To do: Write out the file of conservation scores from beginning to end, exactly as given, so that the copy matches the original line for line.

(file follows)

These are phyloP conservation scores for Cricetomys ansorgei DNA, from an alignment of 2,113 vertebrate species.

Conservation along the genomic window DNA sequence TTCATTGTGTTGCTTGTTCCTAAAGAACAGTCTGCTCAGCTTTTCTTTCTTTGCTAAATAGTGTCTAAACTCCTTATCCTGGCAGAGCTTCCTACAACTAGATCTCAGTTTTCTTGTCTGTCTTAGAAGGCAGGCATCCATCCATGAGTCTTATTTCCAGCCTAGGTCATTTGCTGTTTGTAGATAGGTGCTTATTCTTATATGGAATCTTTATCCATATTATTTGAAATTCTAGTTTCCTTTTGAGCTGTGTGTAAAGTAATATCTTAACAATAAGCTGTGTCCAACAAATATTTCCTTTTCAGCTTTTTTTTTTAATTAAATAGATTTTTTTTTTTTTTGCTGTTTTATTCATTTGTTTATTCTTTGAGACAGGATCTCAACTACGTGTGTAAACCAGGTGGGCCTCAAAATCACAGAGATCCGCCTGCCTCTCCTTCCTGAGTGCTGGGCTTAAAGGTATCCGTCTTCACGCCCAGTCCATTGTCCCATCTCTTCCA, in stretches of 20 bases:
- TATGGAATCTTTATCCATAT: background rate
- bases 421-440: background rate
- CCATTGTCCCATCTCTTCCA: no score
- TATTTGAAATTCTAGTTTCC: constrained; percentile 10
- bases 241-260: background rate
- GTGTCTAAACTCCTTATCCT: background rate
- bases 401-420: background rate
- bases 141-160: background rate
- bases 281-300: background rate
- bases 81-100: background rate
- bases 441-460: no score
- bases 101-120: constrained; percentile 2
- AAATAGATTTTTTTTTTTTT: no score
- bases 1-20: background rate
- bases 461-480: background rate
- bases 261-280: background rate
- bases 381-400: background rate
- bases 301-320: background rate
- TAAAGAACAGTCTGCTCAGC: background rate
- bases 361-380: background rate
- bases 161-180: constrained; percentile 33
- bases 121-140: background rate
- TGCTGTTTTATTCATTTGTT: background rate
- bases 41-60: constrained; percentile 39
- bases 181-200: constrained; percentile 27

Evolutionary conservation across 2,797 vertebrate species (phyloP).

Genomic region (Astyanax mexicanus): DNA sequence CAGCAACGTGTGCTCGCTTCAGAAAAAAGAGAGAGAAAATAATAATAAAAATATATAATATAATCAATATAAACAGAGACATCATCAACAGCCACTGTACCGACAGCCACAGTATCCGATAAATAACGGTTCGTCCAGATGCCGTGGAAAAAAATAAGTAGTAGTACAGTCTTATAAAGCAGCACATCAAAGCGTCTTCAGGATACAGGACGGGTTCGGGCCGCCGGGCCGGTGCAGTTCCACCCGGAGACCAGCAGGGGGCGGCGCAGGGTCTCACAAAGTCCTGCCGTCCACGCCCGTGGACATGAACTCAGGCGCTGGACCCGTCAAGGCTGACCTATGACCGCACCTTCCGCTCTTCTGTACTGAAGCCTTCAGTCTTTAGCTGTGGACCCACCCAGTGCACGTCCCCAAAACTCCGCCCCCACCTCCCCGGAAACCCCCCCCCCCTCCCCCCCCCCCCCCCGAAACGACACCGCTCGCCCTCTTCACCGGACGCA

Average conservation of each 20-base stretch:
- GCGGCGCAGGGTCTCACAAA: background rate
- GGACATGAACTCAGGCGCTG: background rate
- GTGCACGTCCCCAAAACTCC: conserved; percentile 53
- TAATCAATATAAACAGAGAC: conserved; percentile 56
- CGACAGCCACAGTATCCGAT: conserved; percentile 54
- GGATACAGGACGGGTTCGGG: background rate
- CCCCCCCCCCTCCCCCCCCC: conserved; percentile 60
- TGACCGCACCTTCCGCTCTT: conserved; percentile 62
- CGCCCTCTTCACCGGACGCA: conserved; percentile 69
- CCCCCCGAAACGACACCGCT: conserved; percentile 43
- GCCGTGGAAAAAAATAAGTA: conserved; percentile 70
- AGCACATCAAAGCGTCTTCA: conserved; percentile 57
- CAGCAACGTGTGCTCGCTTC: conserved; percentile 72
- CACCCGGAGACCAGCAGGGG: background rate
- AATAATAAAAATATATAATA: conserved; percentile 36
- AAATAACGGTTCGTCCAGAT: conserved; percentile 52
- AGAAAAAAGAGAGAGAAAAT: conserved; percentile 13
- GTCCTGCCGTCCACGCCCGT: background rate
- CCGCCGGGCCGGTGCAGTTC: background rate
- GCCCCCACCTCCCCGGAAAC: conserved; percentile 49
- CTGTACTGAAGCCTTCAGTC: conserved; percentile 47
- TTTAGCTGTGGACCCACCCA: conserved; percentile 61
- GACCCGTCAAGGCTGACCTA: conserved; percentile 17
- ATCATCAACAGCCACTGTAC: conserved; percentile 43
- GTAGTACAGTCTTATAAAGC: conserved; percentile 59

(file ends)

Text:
These are phyloP conservation scores for Cricetomys ansorgei DNA, from an alignment of 2,113 vertebrate species.

Conservation along the genomic window DNA sequence TTCATTGTGTTGCTTGTTCCTAAAGAACAGTCTGCTCAGCTTTTCTTTCTTTGCTAAATAGTGTCTAAACTCCTTATCCTGGCAGAGCTTCCTACAACTAGATCTCAGTTTTCTTGTCTGTCTTAGAAGGCAGGCATCCATCCATGAGTCTTATTTCCAGCCTAGGTCATTTGCTGTTTGTAGATAGGTGCTTATTCTTATATGGAATCTTTATCCATATTATTTGAAATTCTAGTTTCCTTTTGAGCTGTGTGTAAAGTAATATCTTAACAATAAGCTGTGTCCAACAAATATTTCCTTTTCAGCTTTTTTTTTTAATTAAATAGATTTTTTTTTTTTTTGCTGTTTTATTCATTTGTTTATTCTTTGAGACAGGATCTCAACTACGTGTGTAAACCAGGTGGGCCTCAAAATCACAGAGATCCGCCTGCCTCTCCTTCCTGAGTGCTGGGCTTAAAGGTATCCGTCTTCACGCCCAGTCCATTGTCCCATCTCTTCCA, in stretches of 20 bases:
- TATGGAATCTTTATCCATAT: background rate
- bases 421-440: background rate
- CCATTGTCCCATCTCTTCCA: no score
- TATTTGAAATTCTAGTTTCC: constrained; percentile 10
- bases 241-260: background rate
- GTGTCTAAACTCCTTATCCT: background rate
- bases 401-420: background rate
- bases 141-160: background rate
- bases 281-300: background rate
- bases 81-100: background rate
- bases 441-460: no score
- bases 101-120: constrained; percentile 2
- AAATAGATTTTTTTTTTTTT: no score
- bases 1-20: background rate
- bases 461-480: background rate
- bases 261-280: background rate
- bases 381-400: background rate
- bases 301-320: background rate
- TAAAGAACAGTCTGCTCAGC: background rate
- bases 361-380: background rate
- bases 161-180: constrained; percentile 33
- bases 121-140: background rate
- TGCTGTTTTATTCATTTGTT: background rate
- bases 41-60: constrained; percentile 39
- bases 181-200: constrained; percentile 27

Evolutionary conservation across 2,797 vertebrate species (phyloP).

Genomic region (Astyanax mexicanus): DNA sequence CAGCAACGTGTGCTCGCTTCAGAAAAAAGAGAGAGAAAATAATAATAAAAATATATAATATAATCAATATAAACAGAGACATCATCAACAGCCACTGTACCGACAGCCACAGTATCCGATAAATAACGGTTCGTCCAGATGCCGTGGAAAAAAATAAGTAGTAGTACAGTCTTATAAAGCAGCACATCAAAGCGTCTTCAGGATACAGGACGGGTTCGGGCCGCCGGGCCGGTGCAGTTCCACCCGGAGACCAGCAGGGGGCGGCGCAGGGTCTCACAAAGTCCTGCCGTCCACGCCCGTGGACATGAACTCAGGCGCTGGACCCGTCAAGGCTGACCTATGACCGCACCTTCCGCTCTTCTGTACTGAAGCCTTCAGTCTTTAGCTGTGGACCCACCCAGTGCACGTCCCCAAAACTCCGCCCCCACCTCCCCGGAAACCCCCCCCCCCTCCCCCCCCCCCCCCCGAAACGACACCGCTCGCCCTCTTCACCGGACGCA

Average conservation of each 20-base stretch:
- GCGGCGCAGGGTCTCACAAA: background rate
- GGACATGAACTCAGGCGCTG: background rate
- GTGCACGTCCCCAAAACTCC: conserved; percentile 53
- TAATCAATATAAACAGAGAC: conserved; percentile 56
- CGACAGCCACAGTATCCGAT: conserved; percentile 54
- GGATACAGGACGGGTTCGGG: background rate
- CCCCCCCCCCTCCCCCCCCC: conserved; percentile 60
- TGACCGCACCTTCCGCTCTT: conserved; percentile 62
- CGCCCTCTTCACCGGACGCA: conserved; percentile 69
- CCCCCCGAAACGACACCGCT: conserved; percentile 43
- GCCGTGGAAAAAAATAAGTA: conserved; percentile 70
- AGCACATCAAAGCGTCTTCA: conserved; percentile 57
- CAGCAACGTGTGCTCGCTTC: conserved; percentile 72
- CACCCGGAGACCAGCAGGGG: background rate
- AATAATAAAAATATATAATA: conserved; percentile 36
- AAATAACGGTTCGTCCAGAT: conserved; percentile 52
- AGAAAAAAGAGAGAGAAAAT: conserved; percentile 13
- GTCCTGCCGTCCACGCCCGT: background rate
- CCGCCGGGCCGGTGCAGTTC: background rate
- GCCCCCACCTCCCCGGAAAC: conserved; percentile 49
- CTGTACTGAAGCCTTCAGTC: conserved; percentile 47
- TTTAGCTGTGGACCCACCCA: conserved; percentile 61
- GACCCGTCAAGGCTGACCTA: conserved; percentile 17
- ATCATCAACAGCCACTGTAC: conserved; percentile 43
- GTAGTACAGTCTTATAAAGC: conserved; percentile 59